Directed by Toshiharu Ikeda
Directors Company/Japan Home Video
There’s a LOT about this Japanese flick that doesn’t make a whole lot of sense – including the title vis-à-vis the content of the picture – but maybe that’s par for the course with a quasi-supernatural mystery-haunted-house-slasher, who can say. (Synopsis: A television newsmagazine reporter traces a videotape that inexplicably includes her.) Other reviewers seem to feel it’s clearly indebted to the Giallo, but I’m not sophisticated enough to tell you if that’s just because of the cloaked killer whose identity eludes us throughout. I CAN tell you that the filmmakers didn’t seem to know how to end the proceedings, but ultimately chose poorly, and that by a certain point someone should have stepped in to do some editing. All in all, though, this was an entertaining and suspenseful production, though that latter quality may be largely due to the amount of creeping through poorly lit hallways the heroine has to endure. There’s an actual sequel, plus a third movie that appears to be mostly unrelated but was slapped with the tag for marketing purposes.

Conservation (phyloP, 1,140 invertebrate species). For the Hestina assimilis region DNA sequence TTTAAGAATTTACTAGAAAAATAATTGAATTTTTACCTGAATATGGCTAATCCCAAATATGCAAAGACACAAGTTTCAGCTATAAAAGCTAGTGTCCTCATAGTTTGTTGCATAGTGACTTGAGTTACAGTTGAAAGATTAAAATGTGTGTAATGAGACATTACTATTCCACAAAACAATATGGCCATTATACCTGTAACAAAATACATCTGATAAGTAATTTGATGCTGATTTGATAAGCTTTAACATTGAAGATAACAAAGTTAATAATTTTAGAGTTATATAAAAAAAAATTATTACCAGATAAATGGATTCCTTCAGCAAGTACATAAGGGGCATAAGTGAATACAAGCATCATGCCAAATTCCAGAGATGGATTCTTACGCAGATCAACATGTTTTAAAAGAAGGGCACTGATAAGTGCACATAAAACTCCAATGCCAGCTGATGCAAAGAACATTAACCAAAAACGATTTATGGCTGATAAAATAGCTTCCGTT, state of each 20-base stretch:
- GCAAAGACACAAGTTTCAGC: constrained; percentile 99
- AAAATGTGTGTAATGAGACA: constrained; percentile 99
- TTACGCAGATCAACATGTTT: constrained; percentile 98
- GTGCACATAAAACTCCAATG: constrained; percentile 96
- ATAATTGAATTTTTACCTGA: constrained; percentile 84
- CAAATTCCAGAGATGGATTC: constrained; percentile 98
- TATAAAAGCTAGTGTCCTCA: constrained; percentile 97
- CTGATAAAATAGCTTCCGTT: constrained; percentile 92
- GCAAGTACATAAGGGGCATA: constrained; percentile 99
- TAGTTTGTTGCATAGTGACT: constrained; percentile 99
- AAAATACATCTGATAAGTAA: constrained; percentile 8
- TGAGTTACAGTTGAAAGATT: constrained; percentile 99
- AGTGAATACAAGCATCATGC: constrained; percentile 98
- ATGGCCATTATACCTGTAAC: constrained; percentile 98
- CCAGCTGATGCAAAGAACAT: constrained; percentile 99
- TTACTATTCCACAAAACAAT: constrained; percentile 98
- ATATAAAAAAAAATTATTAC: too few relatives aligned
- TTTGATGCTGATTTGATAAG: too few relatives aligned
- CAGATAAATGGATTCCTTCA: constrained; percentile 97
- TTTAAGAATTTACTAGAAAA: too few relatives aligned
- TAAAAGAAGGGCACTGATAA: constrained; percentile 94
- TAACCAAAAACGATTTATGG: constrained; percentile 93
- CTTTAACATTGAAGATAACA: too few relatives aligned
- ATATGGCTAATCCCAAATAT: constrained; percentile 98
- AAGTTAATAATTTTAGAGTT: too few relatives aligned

Why Did I Watch This Movie?
The title caught my eye, and the description suitably engaged.
Should You Watch This Movie?
It was just different enough from my standard fare to sustain my interest, for whatever that’s worth.
Highlight and Low Point
There’s a lengthy (and frankly tangential) rape in this film which, although not particularly explicit, doesn’t differ much in feeling from an earlier portrayal of consensual sex. The actress was a noted performer from Japanese porn – originally slated for the lead role. The “Evil Dead” part of the moniker basically doesn’t apply, though some Raimi camerawork is evident. One kill in particular reminded me of, I think, “Blood Tracks.“ (If not Saw.)
One thought on “死霊の罠 aka Evil Dead Trap aka Shiryô no wana (1988)”
I recently watched this too, on Amazon Prime! It was a little violent and mean! I remember seeing it advertised in Fangoria back in the early 2000s when it first came out on DVD. I expected some kind of homage to Sam Raimi’s movies based on the title. I agree with your assessment here.